2. The mood of the world improves.

Can words make a difference? You bet they can. The good looks and smooth words of Obama, and not least his multi-racial origin, represents a zeitgeist of change and the opportunity to reset the clock on a host of the outgoing Republican / Bush administration disasters - from Iraq, relations with Iran, the swelling of the US fiscal and trade deficits, non-existent engagement with policies to stem climate change etc. Obama can make a fresh start in all these areas

3. Security fears abate.

Racial wounds are healed across America. Obama's mollifying language gives renewed impetus to the Middle East Process. Meanwhile in Iran hardline President Ahmadinejad is forced to retire due to ill-health and is and is replaced by more progressive elements less hostile to rapprochement with the West. Talks ensue between the US and Iran and a new peace accord in signed. Iran agrees to the bound by the terms of Nuclear Non-Proliferation Treaty and will not manufacturer its own fissile material or produce a nuclear bomb. Iran recognises Israel's right to exist and signs a peace accord. Civilian life continues to improve in Iraq so troops are transferred to Afghanistan where the Taliban is finally defeated in granting a safe haven to Al Qaida. Finally, Obama pours massive aid into Pakistan, stabilising it in the nick of time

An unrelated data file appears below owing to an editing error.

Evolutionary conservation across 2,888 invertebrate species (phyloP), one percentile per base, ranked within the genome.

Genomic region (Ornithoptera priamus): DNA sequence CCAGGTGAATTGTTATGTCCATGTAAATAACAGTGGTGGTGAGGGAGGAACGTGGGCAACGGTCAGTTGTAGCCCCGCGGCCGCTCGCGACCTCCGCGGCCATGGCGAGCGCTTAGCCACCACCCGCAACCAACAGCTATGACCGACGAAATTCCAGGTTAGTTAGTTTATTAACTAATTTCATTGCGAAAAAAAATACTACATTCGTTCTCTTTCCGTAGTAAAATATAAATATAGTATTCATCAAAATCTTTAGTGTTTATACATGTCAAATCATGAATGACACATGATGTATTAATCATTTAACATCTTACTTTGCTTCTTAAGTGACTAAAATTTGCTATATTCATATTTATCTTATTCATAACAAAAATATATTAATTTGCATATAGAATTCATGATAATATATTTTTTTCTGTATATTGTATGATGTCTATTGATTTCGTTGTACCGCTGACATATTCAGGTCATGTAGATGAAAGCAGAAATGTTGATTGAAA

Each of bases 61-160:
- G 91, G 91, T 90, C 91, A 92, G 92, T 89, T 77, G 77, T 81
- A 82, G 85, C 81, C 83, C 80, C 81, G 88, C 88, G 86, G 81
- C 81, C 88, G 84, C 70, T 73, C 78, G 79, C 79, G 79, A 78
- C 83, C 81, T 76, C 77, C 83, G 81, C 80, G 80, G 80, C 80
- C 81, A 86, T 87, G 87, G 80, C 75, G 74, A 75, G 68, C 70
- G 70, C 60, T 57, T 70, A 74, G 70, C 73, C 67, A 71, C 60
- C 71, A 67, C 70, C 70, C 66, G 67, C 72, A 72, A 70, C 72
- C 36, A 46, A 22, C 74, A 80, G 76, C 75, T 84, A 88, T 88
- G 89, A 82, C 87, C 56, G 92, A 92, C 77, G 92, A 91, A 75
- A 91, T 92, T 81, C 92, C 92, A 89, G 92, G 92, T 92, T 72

4. Israel creates an independent Palestine.

The Middle East Peace Process concludes with the creation of an independent state of Palestine, removing the cause of Anti-Israeli hatred in the region. Terrorism recedes as a consequence

5. The US addresses its fiscal deficit.

Obama announces measures to reduce the US budget deficit with a return to sound money principles. A large package of tax cuts is unveiled at the same time as cuts in government expenditure put the budget back on a firmer footing.

6. Inflation falls / China devalues its currency.

The oil price returns to a stable level of $75 / barrel. Food prices also fall also. China bows to international pressure to reduce the value of the Renminbi which means its exports and the imports of the West are cheaper. As a result, inflation falls to an all-time low. This creates the conditions for cuts in global interest rates and in the US, Fed Chairman Ben Bernanke cuts the Fed Funds rate to just 1%

7. The Bank of England cuts its base rate to 2.5%.